About a month ago something happened in my personal life that made working feel impossible. It was one of those unexpected life events that momentarily turns everything upside down.
There’s a double whammy when something like that happens when you’re self-employed. The temptation to wallow on the sofa is very real when the sofa is in direct sight of your desk and there’s no one there to stop you.
We’re living in a time when talking about mental illness is not only de-stigmatised but finally seems to be encouraged. About time really when one in four people in the UK will experience a mental health problem each year. But while this week has been full of stories of what it’s like living with debilitating depression and anxiety, we shouldn’t overlook the dangers of good old-fashioned stress.
It’s the theme of the Mental Health Foundation's awareness week this year. Research commissioned by the charity found that three in four Brits have been so stressed in the last year they've struggled to cope.
According to the campaign: “If our stress response is activated repeatedly, or it persists over time, the effects can result in wear and tear on the body and can cause us to feel permanently in a state of ‘fight or flight’. Rather than helping us push through, this pressure can make us feel overwhelmed or unable to cope."
Add on top of that the freelancer’s lifestyle of working alone, being afraid to take time off and having to self-motivate and things can quickly spiral.
As it’s mental health awareness week, I wanted to share my experience of dealing with stress as a freelancer. I want to emphasise though that this isn't a how-to guide for dealing with mental health struggles, just some of the things I found that helped me during a hard time.
Experts now agree that there is a direct link between money worries and mental health issues so it’s prudent to prepare for the unforeseen. Having a pot of cash for emergencies was game-changing for me. It meant that when I was panicking that I just couldn’t get any work done, I was able to take a break and reset.
Take time off
In practical terms, this didn’t mean I set an out of office and disappeared for two weeks. I still answered emails and worked on a couple of quick-turnaround stories. But I also said no to work and this newsletter didn’t go out one week. I gave myself a two-week free pass in which I took each day as it came and wasn’t hard on myself on the days when all I did was reply to one email and walk the dog.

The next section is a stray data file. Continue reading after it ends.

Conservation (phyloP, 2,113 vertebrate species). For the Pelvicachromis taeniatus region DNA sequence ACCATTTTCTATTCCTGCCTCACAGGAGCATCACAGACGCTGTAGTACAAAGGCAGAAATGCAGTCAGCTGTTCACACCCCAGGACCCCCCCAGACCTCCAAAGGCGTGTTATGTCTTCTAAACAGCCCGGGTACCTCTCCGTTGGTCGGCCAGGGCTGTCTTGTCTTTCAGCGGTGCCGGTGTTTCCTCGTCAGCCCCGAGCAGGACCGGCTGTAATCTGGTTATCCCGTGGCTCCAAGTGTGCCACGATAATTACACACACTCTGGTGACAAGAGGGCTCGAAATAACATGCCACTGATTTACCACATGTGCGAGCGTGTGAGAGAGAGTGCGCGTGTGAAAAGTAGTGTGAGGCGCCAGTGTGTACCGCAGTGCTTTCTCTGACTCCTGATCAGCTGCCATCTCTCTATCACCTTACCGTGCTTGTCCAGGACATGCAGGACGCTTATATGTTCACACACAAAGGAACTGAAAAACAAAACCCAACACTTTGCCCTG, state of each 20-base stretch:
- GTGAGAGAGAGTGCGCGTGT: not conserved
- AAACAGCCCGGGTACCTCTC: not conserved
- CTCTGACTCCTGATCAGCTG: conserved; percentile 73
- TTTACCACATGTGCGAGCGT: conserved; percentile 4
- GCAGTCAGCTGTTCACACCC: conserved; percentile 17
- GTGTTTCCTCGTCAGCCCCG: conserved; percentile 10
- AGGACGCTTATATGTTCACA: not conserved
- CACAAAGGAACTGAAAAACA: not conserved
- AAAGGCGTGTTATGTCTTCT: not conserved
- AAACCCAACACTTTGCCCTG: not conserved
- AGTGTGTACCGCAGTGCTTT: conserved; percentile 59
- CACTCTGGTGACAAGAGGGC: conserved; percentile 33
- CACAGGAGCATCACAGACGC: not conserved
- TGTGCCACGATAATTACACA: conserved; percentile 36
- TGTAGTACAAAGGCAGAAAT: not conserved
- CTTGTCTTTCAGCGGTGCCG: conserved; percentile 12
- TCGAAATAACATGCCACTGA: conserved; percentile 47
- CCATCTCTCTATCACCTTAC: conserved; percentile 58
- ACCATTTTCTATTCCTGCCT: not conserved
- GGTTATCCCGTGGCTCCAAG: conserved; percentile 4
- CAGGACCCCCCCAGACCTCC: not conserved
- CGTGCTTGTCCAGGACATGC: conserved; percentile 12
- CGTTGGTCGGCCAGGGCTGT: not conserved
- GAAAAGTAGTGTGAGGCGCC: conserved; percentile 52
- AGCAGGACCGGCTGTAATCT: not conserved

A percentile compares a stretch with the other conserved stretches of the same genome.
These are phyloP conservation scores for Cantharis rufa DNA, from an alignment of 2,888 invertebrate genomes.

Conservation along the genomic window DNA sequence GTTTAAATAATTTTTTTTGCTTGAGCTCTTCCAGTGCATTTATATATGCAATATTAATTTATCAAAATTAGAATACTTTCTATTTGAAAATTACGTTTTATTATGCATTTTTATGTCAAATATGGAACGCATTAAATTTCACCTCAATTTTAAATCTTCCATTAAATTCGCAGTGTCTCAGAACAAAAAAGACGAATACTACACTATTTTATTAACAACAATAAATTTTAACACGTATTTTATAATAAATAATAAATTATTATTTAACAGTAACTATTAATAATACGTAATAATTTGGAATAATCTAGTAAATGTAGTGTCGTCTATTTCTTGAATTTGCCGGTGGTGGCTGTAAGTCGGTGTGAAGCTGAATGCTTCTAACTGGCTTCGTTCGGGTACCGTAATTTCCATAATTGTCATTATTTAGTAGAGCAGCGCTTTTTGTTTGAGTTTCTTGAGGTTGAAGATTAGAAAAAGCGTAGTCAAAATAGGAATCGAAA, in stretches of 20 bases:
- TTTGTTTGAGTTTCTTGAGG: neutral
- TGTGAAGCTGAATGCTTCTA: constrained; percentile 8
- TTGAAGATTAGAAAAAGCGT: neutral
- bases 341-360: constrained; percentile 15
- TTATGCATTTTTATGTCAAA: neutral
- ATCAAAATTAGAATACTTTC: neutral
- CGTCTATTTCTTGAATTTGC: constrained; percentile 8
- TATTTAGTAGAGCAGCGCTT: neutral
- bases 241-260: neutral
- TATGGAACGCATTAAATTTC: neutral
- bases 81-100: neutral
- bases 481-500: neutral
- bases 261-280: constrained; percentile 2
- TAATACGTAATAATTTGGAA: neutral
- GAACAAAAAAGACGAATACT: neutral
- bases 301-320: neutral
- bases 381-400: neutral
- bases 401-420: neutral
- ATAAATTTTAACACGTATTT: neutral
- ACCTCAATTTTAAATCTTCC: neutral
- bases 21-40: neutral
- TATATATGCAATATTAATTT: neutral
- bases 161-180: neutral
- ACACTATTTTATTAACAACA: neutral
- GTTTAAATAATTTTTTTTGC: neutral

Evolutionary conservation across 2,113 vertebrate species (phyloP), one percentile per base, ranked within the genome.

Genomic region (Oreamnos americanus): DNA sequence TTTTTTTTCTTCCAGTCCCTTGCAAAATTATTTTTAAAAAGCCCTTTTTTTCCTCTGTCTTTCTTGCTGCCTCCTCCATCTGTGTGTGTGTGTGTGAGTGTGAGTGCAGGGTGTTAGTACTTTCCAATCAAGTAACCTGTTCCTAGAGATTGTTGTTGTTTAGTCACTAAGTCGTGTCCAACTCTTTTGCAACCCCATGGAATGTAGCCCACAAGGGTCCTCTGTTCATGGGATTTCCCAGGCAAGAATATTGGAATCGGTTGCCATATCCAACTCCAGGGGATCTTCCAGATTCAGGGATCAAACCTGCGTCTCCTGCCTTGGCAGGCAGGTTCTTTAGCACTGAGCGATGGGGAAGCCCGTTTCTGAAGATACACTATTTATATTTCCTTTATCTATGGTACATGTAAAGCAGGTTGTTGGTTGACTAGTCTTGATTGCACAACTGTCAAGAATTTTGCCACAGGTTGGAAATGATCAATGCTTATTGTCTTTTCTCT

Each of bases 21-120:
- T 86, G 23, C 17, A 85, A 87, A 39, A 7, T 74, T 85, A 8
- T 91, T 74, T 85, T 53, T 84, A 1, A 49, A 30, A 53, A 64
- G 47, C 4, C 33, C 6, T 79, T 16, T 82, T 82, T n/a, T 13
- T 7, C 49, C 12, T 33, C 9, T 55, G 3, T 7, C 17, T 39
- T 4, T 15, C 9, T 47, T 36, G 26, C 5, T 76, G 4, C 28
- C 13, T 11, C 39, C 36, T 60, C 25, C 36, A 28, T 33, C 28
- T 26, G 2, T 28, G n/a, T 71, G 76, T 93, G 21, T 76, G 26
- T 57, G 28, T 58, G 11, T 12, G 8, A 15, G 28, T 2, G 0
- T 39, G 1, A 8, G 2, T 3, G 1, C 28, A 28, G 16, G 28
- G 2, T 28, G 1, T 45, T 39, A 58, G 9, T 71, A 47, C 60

Hands down the best thing I did was lean on friends and family. Not only is it important to talk to those you're close with during hard times, but they can also do some practical things to help you out work-wise. When I mentioned to my fellow freelance friend that I was struggling to motivate myself at home, she got me out of the house and we worked in a cafe together. You might also consider going to your family home for a bit if that works for you.
Tell your clients
I was working on a couple of big projects and I let my editors know what was going on. Knowing what to say can be daunting, but it comes down to what you feel comfortable sharing. You can be as detailed or as vague as you like. One of the editors I felt close enough with to let her know the specifics of the situation, the other I kept the information to a minimum – both were super understanding.
Assess your projects
Look at your list of projects and if there’s anything you can push back or even drop, do it. I turned down a few assignments. By the same token, working can help take your mind off things and this is when freelancing comes into its own as you can pick and choose what kind of work you do. When I got back into work, I focused on projects that I was really passionate about.
Reframe the to-do list
I love writing to-do lists, but when I'm stressed they are my undoing. The tasks pile up and taunt me. I’m super strict about only setting myself actual priorities and leaving anything else. I also try to write down the things I’ve achieved each day so that I remind myself that I did get more done than I realised.
Switch up the routine
At no point in the time I’ve been freelancing have I struggled to motivate myself to work from home. During this period, however, I found it so hard to sit down at my desk and get things done. This is maybe the only time I’ve missed being in an office, where you have no choice but to pull yourself together and get on with your work. What helped me was working out of cafes and breaking my time up with appointments and meetings so my days didn’t feel like endless stretches. I also arranged fun things for the evenings so I had something to look forward to.
Self-care isn’t code for snowflake millennials to slack off work and get a pedicure. It’s about taking proper care of your basic needs, the ones you don’t think twice about when things are good and can easily slip when you feel rubbish. Showering, eating properly, getting exercise (even if it’s just a walk around the block) and sleep are the most important.
If you’re struggling, it's worth seeking professional help. Which btw doesn’t have to mean launching into years worth of therapy or taking anti-depressants. A few sessions with a counsellor or an online-based CBT course might make the world of difference. In the UK, your GP is the best place to find out about your options.